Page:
June 23, 2018

White House Press Secretary Sarah Huckabee Sanders on Friday became the third member of the Trump administration to have trouble dining out this week.

Senior policy adviser Stephen Miller was heckled while eating at a Mexican restaurant. Homeland Security Secretary Kirstjen Nielsen left a different Mexican establishment after about a dozen protesters surrounded her table yelling "shame." And Sanders was asked to leave a Virginia restaurant by its owner.

The incident was first noted online by a social media user claiming to have been her server and later confirmed by Sanders herself:

Since the story broke, The Red Hen's Facebook and Yelp pages have been flooded with predictably political reviews both for and against the owner's decision. "I live in the Midwest and have already heard what you did to Mrs. Sanders and her party," wrote one reviewer. "What a total disgrace you are! Talk about Nazis!!"

"We reserve the right to refuse service to anyone," snarked another. "No shirt, no truth, no service..." Bonnie Kristian

June 23, 2018

Former Arkansas governor and presidential candidate Mike Huckabee posted a tweet Saturday morning in which he suggested House Minority Leader Nancy Pelosi (D-Calif.) is in league with the MS-13 gang, a favorite subject of President Trump and his allies when talking immigration policy:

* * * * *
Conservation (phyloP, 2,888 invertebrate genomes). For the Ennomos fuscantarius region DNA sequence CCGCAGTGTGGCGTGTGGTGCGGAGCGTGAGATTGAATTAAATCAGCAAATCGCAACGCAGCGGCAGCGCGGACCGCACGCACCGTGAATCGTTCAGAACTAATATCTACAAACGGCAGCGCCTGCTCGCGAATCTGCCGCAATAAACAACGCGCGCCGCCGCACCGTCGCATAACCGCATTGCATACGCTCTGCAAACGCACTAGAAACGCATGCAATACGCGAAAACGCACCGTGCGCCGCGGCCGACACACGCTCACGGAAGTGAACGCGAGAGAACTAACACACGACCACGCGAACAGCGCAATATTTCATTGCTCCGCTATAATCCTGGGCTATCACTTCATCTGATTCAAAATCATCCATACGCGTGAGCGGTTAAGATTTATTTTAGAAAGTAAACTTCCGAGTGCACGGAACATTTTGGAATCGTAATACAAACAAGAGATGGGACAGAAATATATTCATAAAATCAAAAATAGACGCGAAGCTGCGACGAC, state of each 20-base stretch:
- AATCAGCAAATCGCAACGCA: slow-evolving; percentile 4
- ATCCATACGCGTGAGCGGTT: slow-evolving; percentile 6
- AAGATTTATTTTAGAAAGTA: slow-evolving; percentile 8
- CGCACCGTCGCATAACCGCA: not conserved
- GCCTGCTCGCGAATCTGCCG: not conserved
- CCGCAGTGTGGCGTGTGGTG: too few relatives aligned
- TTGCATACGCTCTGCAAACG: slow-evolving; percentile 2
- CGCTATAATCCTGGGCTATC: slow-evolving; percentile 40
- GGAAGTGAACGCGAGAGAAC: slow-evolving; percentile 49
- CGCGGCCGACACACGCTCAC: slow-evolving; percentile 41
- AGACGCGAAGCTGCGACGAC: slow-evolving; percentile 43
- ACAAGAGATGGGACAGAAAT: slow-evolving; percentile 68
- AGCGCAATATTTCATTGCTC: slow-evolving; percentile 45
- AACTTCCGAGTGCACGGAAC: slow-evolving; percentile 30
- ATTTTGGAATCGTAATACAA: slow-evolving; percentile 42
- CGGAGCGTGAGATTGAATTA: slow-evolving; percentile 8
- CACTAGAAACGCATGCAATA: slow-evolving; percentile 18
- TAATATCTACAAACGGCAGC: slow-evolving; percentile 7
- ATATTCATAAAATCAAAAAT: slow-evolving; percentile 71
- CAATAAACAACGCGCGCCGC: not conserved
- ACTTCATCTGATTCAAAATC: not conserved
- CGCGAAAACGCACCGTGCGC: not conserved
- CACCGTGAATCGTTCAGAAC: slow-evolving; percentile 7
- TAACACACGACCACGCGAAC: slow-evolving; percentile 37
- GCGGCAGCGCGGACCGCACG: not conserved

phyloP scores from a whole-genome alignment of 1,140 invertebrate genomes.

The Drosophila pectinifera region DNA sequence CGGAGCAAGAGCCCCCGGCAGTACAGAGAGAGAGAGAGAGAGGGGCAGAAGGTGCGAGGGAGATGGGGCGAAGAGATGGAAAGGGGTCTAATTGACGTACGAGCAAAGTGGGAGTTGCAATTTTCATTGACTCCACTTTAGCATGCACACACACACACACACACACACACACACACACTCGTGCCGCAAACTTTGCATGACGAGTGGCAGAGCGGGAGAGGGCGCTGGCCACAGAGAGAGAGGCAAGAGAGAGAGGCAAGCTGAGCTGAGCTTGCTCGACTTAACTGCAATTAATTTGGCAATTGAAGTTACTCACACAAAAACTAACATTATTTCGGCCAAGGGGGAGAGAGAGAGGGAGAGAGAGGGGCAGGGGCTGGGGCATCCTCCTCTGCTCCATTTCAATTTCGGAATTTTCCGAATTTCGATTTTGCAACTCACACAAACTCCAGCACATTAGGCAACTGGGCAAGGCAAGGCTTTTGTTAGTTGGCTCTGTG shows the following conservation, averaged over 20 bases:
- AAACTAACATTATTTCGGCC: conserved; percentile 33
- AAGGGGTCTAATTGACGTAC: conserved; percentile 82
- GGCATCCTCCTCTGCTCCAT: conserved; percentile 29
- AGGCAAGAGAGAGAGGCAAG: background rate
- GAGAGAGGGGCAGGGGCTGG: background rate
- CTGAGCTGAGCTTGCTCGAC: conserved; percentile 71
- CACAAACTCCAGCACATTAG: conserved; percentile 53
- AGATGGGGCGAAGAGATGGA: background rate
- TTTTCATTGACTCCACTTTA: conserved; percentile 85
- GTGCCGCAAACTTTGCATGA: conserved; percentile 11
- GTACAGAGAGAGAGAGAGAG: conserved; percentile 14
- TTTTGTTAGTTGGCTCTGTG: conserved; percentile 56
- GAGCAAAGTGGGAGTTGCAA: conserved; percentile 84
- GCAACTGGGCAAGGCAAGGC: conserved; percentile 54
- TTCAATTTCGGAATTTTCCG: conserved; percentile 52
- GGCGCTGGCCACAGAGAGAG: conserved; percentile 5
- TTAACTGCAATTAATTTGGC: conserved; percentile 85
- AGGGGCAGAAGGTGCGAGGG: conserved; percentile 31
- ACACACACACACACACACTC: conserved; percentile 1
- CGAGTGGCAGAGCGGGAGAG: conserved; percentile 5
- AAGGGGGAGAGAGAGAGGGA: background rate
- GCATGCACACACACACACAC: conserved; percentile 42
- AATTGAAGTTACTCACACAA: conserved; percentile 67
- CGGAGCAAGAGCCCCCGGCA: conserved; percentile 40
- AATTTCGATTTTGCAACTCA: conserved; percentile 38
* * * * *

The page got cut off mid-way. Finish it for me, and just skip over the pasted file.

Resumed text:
Huckabee's comment appears to come in response to Pelosi's pushback on Trump's repeated use of the word "animals" to describe gang members: Pelosi said she believes the label is inappropriate because it ignores the basic human dignity and "spark of divinity" in every person. Trump has said this means she "loves MS-13."

The tweet promptly came under fire on Saturday:

As The Washington Post's Dave Weigel noted, the Democratic Congressional Campaign Committee is actually responsible for electing Democrats to the House, and its "chairman (Ben Ray Lujan) and executive director (Dan Sena) are both Hispanic." The president will be a guest on Huckabee's TV show Saturday night. Bonnie Kristian